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Even a few months ago, it looked as if Ukraine had taken a significant step towards Eurasian integration by signing up as an observer to the Customs Union between Russia, Kazakhstan, and Belarus. However, in the past month, evidence is emerging that it was but a temporary ploy to appease Russia while in reality speeding up the Deep and Comprehensive Free Trade Agreement (DCFTA) with the European Union. This is scheduled to be signed in Vilnius late this November.

The Ukrainians say that that does not preclude further integration within the framework of the Customs Union. However, it is difficult to see how it could simultaneously have free trade with Europe while simultaneously being a part of strategic protectionist bloc. Although it is entirely possible that in the Customs Union will eventually be gradually merged with and into the European economic area – Putin himself has hinted as much – any such scenario will likely be decades in the making.

Putting aside for the moment geopolitical (Atlanticism vs. Eurasianism) and cultural (European civilization vs. Orthodox-Slavic brotherhood) considerations for the moment – which have been overdiscussed anyway both on this blog and Leos Tomicek’s and many others, with the result that there is now little left to add – I would like to frame the debate in economic terms.

The EU Path

As Mark Adomanis points out in his blog, most Russian claims regarding the disadvantages of DCFTA ratification at the recent Yalta summit were in fact based on technical considerations (the Russian negotiator Sergei Glazeyev’s comments on irredentism and ostensible blackmail that have dominated media coverage appear to have been offhand and taken out of context anyway).

The free trade area will make imports cheaper, but at the cost of an even greater current account deficit – Ukrainian factories aren’t likely to compete well with German (or even Czech) ones on equal terms. This current account deficit will be financed by external borrowing, which is short-term and limited due to Ukraine’s poor credit status. This means that either it will have to do a default or devaluation of some kind, so the Russian argument goes, or seek a bailout.

And who is going to provide that bailout? Russia? Of course not. As for the EU states, many of them are strained themselves, and have quite enough pasta and paella on their plates anyway. For the same reason, the generous transfers that eased the Med’s convergence with the European core in previous decades are now a thing of the past; if the Ukrainians expect freebies, they will probably be in for a disappointment. In any case, actual membership of the EU is extremely remote. In any case, the advantages conferred by the supposed “transparency” and “rule of law” that European integration brings are oft-overstated, as we have witnessed many times.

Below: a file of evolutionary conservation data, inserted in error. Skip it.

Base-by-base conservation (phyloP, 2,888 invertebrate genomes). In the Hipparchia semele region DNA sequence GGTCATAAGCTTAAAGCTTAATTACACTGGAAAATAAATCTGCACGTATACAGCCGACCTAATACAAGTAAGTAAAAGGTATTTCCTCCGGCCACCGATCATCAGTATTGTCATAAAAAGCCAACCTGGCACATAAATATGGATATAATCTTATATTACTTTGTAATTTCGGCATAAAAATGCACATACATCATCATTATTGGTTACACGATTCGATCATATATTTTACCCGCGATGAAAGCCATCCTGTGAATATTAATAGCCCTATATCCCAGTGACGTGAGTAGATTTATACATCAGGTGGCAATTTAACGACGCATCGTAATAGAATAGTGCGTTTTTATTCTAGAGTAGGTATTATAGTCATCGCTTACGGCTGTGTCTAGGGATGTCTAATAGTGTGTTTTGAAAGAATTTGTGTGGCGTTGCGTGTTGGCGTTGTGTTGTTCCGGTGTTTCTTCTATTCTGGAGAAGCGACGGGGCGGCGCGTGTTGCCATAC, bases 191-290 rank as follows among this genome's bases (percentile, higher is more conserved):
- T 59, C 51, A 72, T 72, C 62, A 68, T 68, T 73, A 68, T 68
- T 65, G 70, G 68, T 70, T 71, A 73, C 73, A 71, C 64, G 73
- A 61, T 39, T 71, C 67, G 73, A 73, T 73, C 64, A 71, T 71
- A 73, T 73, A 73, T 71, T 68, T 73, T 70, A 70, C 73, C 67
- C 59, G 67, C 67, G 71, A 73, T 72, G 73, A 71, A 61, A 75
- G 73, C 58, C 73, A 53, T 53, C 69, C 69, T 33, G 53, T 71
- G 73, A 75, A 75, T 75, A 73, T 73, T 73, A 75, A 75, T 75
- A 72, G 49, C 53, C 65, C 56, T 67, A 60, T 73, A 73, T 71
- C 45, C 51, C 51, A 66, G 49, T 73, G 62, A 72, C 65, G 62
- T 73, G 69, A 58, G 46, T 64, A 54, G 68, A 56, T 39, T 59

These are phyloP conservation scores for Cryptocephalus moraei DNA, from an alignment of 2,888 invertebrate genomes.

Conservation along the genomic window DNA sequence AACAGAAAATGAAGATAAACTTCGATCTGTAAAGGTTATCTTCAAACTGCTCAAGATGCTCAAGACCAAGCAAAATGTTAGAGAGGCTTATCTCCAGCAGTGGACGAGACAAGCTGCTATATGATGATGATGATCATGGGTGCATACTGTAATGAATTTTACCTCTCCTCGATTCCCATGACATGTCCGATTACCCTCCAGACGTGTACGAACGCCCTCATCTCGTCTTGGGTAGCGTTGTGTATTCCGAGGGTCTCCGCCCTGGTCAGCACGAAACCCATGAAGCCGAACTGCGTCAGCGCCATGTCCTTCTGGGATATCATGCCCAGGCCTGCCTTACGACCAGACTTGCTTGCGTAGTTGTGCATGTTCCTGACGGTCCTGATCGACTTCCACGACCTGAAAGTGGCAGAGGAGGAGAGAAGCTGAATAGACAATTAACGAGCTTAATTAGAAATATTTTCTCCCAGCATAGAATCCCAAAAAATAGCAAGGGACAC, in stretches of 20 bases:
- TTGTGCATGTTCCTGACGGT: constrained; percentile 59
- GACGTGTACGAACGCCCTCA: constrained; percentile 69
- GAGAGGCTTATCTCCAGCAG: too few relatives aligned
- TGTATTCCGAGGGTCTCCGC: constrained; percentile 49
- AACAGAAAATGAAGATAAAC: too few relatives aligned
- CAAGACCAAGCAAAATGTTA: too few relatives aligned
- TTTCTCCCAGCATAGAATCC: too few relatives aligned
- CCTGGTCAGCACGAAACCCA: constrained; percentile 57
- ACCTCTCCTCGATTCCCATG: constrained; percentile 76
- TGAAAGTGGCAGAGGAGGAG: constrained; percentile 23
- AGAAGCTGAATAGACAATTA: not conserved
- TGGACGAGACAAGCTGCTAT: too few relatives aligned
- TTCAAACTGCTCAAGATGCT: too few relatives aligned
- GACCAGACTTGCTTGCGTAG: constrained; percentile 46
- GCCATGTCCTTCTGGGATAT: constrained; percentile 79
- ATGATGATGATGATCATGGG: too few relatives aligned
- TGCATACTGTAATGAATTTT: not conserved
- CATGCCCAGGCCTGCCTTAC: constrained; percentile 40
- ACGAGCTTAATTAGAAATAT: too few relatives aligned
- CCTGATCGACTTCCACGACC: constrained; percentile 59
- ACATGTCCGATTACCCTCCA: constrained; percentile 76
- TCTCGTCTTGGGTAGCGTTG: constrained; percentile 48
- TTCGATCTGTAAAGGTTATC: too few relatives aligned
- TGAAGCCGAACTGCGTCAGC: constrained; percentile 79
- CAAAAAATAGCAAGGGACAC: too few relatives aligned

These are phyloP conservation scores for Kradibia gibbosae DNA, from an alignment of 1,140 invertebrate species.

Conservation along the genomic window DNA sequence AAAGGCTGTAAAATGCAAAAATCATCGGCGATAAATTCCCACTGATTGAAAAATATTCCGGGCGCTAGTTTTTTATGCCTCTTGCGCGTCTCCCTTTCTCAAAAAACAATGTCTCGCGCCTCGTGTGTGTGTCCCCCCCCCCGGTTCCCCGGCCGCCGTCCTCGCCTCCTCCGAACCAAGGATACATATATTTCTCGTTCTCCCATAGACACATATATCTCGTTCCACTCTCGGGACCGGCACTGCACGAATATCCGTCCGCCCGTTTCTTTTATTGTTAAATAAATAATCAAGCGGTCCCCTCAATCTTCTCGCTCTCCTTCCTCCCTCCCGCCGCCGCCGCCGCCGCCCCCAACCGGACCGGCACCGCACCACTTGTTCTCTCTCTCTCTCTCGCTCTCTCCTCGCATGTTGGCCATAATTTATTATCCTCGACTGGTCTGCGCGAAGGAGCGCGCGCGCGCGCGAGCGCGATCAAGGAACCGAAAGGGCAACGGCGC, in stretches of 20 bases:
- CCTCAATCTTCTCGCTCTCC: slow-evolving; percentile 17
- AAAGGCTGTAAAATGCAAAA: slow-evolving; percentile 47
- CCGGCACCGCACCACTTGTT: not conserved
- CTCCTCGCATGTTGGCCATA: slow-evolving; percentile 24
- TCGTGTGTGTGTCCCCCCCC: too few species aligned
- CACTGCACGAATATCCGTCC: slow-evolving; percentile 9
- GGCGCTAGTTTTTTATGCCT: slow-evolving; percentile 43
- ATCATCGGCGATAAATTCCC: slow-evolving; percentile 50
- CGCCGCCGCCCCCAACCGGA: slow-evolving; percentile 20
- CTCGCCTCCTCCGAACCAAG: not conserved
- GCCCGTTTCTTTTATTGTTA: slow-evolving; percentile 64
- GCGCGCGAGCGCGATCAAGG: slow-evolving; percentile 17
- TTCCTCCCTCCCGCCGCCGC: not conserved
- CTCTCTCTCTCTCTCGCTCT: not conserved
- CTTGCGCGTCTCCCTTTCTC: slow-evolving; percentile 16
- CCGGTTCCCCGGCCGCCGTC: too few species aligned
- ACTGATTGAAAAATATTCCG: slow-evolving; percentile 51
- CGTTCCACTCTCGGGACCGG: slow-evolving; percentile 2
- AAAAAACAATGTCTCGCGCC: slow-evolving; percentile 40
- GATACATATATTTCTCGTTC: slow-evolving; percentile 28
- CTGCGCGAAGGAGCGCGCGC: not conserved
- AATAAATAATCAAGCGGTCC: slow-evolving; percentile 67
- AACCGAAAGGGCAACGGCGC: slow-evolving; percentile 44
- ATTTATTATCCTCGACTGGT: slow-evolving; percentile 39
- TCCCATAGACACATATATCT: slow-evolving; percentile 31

Fortunately, unemployment will be contained, if free trade is accompanied by an easing of visa restrictions; but not so much in terms of demographics, which will take a hit just as they show tentative signs of recovering somewhat. A positive side is that there might be more European investments and technology transfers, especially in western Ukraine, since countries like the Czech Republic and Poland start to become too rich to be attractive as sources of cheap, educated labor.

The EEU Path

This would integrate Ukraine with the Russian economic sphere of modest protectionism coupled with an industrial policy aimed at reviving Soviet mainstays such as the aircraft indistry as well as delving into new spheres like nanotechnology. The technological level of Russian industry isn’t substantially higher than Ukraine’s, and furthermore, the latter’s will receive a boost in the form of lower energy prices; as such, there will presumably be no big threat of many factory closures or unemployment spikes. As such, in the short-term and medium-term, it is clearly preferable to the EU path.

In the long-term, that depends on your view of whether Russia’s own modernization path is sustainable or not, and also perhaps on whether the Customs Union / EEU is destined to merge with the EU in some way. But those are entire debates on their own.

Sitting on the fence?

It’s interesting to note that that the DCFTA is pushed for by a government whose electoral support is rooted in the Russophone east and south – indeed, one which is frequently accused of being a stooge of Russian imperialism.

The Party of Regions isn’t a stooge of Russian imperialism. If it is a stooge of anyone, it is of the Donbass heavy industrial oligarchs. The interests of those oligarchs are clearly mixed. On the one hand, many of their factories will no longer be profitable under conditions of free trade and regulatory convergence with Europe. On the other hand, they will get a chance to increase their status and long-term security by merging with the transnational oligarchy based around London and New York. As for electoral strategy, the choice to pursue the European vector is… downright curious. For it is its own electoral heartlands that free trade with Europe will hammer the most, especially in the short and medium term. Are they hoping that their voter base wouldn’t connect the dots?